The Absurd plastic bag tax
House Bill 202 is co-sponsored by Rep. Debbie Hudson, R-Fairthorne; Rep. Gerald Brady, D-Wilmington; Rep. Michael Mulrooney, D-Pennwood; Sen. Harris McDowell, D-Wilmington North; and Sen. Cathy Cloutier, R-eatherbrooke.
This bill expands upon the existing at-store recycling program regarding the use of single-use plastic bags. The existing requirements will continue, however stores subject to this program will now be required to charge 5 cents for every single use carryout bag that is provided to customers. There are also reporting requirements to help track the fees that are charged and the distribution of the single use bags. This reporting will detail the manner in which these funds are expended, as the stores will be authorized to use the fees that are collected in order to promote the use and distribution of reusable bags. Penalties will be imposed for violating the requirements of this program. The purpose of the bill, as detailed in the preamble, is to clean up our communities and watersheds, reduce storm water and trash management costs to taxpayers, and promote the health and safety of watersheds and wildlife. This bill becomes effective on December 2, 2016 at which time the existing at-store plastic bag recycling program will expire (and be re-incorporated into the new program).
OMG this is the WORST piece of legislation, as written, ever drafted.
First, the seller charges five cents a bag. They will have to keep track of the bags they charge for and THAN…..
….they will be obligated to encourage use of re-usable bags….how they should do that is not clear….and IF..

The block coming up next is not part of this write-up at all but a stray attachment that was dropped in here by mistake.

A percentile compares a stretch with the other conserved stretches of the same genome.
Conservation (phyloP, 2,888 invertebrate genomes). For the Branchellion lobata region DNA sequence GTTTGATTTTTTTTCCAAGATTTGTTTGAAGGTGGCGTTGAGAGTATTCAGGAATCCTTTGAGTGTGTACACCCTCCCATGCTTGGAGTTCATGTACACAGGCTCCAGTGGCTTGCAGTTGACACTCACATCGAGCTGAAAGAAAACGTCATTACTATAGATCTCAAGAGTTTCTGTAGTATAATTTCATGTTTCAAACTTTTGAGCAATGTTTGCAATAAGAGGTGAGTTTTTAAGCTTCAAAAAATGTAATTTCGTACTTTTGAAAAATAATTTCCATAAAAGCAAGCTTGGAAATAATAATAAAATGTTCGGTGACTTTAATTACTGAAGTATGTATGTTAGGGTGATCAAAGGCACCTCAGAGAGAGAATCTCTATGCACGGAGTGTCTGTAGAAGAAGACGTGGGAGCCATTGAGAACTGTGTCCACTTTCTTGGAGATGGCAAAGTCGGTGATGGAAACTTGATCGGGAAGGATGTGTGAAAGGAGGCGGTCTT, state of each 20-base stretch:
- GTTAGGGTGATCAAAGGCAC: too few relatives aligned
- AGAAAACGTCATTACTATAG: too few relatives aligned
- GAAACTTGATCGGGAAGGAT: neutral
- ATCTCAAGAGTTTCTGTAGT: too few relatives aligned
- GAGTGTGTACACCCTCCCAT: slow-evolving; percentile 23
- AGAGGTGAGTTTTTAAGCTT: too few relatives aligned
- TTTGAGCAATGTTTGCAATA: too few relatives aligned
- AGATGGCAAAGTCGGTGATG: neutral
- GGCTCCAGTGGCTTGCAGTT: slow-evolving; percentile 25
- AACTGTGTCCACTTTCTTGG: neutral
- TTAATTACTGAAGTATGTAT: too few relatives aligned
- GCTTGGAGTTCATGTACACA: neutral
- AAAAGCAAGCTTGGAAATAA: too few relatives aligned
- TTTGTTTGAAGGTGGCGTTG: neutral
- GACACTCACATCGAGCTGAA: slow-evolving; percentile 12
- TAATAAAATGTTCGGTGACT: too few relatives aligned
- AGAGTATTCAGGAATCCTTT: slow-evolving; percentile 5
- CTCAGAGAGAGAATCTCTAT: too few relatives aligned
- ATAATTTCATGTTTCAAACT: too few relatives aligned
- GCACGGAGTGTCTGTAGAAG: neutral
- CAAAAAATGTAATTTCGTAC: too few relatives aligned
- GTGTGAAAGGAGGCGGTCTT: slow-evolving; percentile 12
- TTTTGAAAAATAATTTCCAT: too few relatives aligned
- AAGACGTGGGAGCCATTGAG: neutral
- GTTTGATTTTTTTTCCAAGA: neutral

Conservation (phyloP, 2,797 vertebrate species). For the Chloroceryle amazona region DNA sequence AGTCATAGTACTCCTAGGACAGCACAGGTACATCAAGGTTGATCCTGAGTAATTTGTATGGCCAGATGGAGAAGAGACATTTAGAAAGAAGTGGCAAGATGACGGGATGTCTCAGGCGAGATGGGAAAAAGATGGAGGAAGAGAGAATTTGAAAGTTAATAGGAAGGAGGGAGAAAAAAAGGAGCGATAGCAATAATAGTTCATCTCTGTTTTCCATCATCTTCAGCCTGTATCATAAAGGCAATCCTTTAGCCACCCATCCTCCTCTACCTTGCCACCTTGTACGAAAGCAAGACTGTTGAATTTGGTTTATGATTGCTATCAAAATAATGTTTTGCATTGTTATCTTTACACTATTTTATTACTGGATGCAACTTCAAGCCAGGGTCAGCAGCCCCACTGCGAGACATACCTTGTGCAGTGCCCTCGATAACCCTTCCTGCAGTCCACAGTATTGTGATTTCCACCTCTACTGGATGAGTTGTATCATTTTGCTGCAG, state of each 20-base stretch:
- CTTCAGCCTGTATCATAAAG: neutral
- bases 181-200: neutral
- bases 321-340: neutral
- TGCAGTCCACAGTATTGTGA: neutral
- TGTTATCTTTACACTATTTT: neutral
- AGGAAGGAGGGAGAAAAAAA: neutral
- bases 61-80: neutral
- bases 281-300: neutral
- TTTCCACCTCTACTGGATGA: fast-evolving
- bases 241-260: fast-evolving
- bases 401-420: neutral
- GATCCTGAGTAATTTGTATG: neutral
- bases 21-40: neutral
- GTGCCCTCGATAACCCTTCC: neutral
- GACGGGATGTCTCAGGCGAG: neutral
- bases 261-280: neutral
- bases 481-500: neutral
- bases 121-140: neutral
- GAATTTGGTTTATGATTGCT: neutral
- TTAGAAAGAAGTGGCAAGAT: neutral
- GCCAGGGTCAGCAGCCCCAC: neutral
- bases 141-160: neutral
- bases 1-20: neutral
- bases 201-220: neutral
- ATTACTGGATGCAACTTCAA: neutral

…they don’t do it they will be fined.
Oh please. Turning a capitalistic enterprise into a social gatekeeper is NOT the way to go here.
And if people are not recycling their plastic bags…let me give them some uses.
You got a cat? Right there you should be using up all your plastic bags for used cat litter.
You go to BJ’s? Take a pile of these plastic bags because BJ’s only gives you awkward boxes to carry your purchases.
Those things wad up real nice and tight so stuffing five or six of them in the bottom of a purse is small matter. There’s a million reasons why we often need a plastic storage bag when we’re out and about.
I’m thinking this is meant to be a revenue raiser because rather than actually trying to CUT expenses, a form of budget control, too many lawmakers use their noggin to figure out ways to tax us to freaking death.
House Bill 262 seeks to make a number of changes to the Delaware Land Preservation Protection Act. One of the changes would specify the criteria that the Department of Natural Resources and Environmental Control would use to determine State Resource Areas (SRAs). While the bipartisan bill does not appear contentious, some concerns have been previously raised regarding the creation of SRA maps and the future implications they may pose for private landowners.
The above has something to do with paying people not to sell their farms but damn if I understand it.